Last month, 10 Cornell faculty traveled to Glasgow, Scotland to participate in the United Nations’ climate summit, COP26, where they met with policy-makers, business representatives, researchers and activists from around the world — all trying to finesse the finer details of the Paris Accord and refine global commitments to combating climate change.
While governments discussed the billions of dollars they were allocating to meet existing commitments, advocates called for even more urgent action — citing the trillions of dollars needed every year to keep global warming from surpassing 1.5 degrees Celsius. They put the heat on negotiators, trying to convince parties from all sectors to make up the gap.
Glen Dowell, the Henrietta Johnson Louis Professor of Management, noticed a clear shift in corporate conversations compared to COP23, which he also attended in 2017.
“In prior years, the discussion focused on whether there was a business case to take climate action,” he said. “Now, in many companies — even the large emitters — the conversations are around how to accomplish the goals, how to report and how to get to the scale we need.”
Investors are paying closer attention to firms’ carbon commitments, Dowell said, and after a standardized accountability system is in place, then they can put even more pressure on companies whose efforts are falling short.
In 2020, the world’s largest asset manager, BlackRock, took a public stance. CEO Larry Fink spoke publicly about how the risks from climate change presented a clear threat to business growth everywhere. As a holder of $9.5 trillion in assets, BlackRock said they intended to drive change from the top-down in the companies in which they invest. This move sparked larger conversations about what systemic actions need to happen, as well as how operating more sustainably is becoming less of a risk and more of an opportunity.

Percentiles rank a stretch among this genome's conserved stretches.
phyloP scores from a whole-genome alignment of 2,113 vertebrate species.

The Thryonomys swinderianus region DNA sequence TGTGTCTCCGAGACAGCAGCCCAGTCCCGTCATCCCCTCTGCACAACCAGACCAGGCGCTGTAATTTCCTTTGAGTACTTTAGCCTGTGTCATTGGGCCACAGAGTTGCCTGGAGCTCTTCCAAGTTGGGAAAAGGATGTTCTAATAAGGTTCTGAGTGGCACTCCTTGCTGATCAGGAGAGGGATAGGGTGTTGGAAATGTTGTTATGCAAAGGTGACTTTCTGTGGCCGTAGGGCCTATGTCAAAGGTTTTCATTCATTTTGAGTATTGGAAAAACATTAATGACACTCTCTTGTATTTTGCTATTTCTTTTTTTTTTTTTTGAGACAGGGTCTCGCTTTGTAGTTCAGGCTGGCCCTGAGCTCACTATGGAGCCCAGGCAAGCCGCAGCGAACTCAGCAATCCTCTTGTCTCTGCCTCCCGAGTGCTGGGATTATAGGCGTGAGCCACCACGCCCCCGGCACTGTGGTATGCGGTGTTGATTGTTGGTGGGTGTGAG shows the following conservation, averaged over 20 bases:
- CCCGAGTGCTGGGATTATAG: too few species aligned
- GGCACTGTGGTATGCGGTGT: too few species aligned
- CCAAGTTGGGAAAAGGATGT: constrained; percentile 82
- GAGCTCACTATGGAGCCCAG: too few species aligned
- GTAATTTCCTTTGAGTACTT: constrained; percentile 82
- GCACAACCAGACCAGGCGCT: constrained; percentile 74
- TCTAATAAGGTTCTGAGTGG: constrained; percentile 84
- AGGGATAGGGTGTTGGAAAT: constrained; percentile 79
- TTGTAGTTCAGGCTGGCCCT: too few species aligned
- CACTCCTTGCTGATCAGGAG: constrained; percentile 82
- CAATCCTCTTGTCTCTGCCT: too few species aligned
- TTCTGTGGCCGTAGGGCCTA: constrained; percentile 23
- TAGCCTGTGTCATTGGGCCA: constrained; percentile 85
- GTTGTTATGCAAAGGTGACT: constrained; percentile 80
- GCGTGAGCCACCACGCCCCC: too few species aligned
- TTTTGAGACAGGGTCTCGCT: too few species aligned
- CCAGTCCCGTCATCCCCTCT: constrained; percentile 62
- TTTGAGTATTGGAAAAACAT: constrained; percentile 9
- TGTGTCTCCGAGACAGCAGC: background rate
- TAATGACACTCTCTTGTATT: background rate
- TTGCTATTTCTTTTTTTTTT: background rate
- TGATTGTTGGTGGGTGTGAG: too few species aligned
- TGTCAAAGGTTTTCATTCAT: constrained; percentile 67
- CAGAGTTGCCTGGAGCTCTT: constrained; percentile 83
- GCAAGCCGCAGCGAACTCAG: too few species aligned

“What investors consider to be a reward is undergoing a change [too],” said Mark Milstein, faculty director of the Center for Sustainable Global Enterprise in the Samuel Curtis Johnson Graduate School of Management. “In the investment community, the money is going to come from the adoption and diffusion of decarbonization technologies, which are ultimately going to become the products and services that fuel growth in business and address climate change simultaneously.”
In Glasgow, Mike Hoffmann noted another key player: McDonald’s. “They are the largest restaurant chain in the world and operate in more than 100 countries,” he said.
Hoffmann is a professor emeritus of entomology in the College of Agriculture and Life Sciences and the lead author of “Our Changing Menu: Climate Change and the Foods We Love and Need.”
He met McDonald’s chief global impact officer, who spoke about their commitment to changing the way that they source and serve meals to 65 million customers per day. With a shared interest in driving social and environmental change through food, Hoffmann said that this kind of individual organization shows enormous potential for partnership.
“We have to be reaching out to these major corporations because they’re the game-changers in climate change, along with government action,” he said. “But corporations move a lot faster than governments.”